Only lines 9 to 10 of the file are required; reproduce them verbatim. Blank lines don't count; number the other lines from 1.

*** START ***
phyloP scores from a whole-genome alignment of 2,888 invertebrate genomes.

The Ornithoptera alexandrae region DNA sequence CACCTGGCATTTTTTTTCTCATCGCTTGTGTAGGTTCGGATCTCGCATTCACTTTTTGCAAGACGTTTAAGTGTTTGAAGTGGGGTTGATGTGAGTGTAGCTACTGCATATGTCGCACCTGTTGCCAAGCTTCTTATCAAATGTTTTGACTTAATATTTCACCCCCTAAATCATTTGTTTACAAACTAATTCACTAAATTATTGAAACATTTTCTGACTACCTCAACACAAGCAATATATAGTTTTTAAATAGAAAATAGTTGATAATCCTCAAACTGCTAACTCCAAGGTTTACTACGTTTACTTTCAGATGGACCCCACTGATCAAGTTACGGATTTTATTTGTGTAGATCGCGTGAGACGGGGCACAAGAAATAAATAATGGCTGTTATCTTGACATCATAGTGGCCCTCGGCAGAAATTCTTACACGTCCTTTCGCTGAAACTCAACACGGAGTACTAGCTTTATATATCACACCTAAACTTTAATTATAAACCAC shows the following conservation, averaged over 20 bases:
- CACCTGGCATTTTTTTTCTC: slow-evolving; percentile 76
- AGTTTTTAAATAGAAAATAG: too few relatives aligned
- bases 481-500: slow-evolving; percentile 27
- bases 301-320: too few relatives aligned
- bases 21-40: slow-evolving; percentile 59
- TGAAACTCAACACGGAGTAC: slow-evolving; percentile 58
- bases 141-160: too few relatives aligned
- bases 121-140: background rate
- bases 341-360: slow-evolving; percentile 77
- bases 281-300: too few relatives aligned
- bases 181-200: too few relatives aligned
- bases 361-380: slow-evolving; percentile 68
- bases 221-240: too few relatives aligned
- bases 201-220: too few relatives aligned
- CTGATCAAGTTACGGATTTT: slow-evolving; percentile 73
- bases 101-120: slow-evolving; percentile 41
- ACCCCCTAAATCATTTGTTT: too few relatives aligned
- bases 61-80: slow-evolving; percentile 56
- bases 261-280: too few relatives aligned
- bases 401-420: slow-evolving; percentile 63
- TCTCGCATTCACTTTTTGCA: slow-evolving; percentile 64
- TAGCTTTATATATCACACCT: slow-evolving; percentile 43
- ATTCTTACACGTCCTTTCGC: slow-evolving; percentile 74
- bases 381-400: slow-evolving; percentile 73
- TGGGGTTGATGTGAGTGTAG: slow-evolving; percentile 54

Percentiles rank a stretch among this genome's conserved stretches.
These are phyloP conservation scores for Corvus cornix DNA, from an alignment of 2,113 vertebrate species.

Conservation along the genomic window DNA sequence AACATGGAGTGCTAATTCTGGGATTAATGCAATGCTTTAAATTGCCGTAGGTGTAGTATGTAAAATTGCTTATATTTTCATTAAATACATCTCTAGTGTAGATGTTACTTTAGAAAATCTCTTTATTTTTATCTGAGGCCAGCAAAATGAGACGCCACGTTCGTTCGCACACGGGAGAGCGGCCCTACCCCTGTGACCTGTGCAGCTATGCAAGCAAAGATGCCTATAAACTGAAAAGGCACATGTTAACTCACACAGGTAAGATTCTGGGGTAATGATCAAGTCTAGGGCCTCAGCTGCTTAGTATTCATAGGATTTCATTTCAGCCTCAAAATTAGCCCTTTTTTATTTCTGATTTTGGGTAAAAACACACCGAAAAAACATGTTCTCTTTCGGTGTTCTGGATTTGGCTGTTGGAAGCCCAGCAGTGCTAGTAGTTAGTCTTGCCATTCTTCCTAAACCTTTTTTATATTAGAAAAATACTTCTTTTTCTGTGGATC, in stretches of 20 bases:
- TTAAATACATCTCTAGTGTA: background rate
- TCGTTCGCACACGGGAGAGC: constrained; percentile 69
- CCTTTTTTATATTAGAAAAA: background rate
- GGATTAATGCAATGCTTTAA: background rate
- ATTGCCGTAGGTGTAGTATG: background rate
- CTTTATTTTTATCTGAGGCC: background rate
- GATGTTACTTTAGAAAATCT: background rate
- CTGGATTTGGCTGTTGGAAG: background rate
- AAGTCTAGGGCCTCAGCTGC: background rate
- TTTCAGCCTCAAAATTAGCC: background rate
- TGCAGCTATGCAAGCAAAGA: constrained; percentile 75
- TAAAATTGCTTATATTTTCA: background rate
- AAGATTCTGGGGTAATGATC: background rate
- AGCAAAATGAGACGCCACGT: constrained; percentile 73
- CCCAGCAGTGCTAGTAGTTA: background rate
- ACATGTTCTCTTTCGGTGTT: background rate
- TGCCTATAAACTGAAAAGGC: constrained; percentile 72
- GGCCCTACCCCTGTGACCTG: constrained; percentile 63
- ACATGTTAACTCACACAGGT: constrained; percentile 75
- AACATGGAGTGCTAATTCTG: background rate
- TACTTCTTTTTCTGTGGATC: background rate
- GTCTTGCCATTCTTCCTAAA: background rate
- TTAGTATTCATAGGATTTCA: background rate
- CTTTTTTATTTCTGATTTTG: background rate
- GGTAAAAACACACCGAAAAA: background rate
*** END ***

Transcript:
- bases 141-160: too few relatives aligned
- bases 121-140: background rate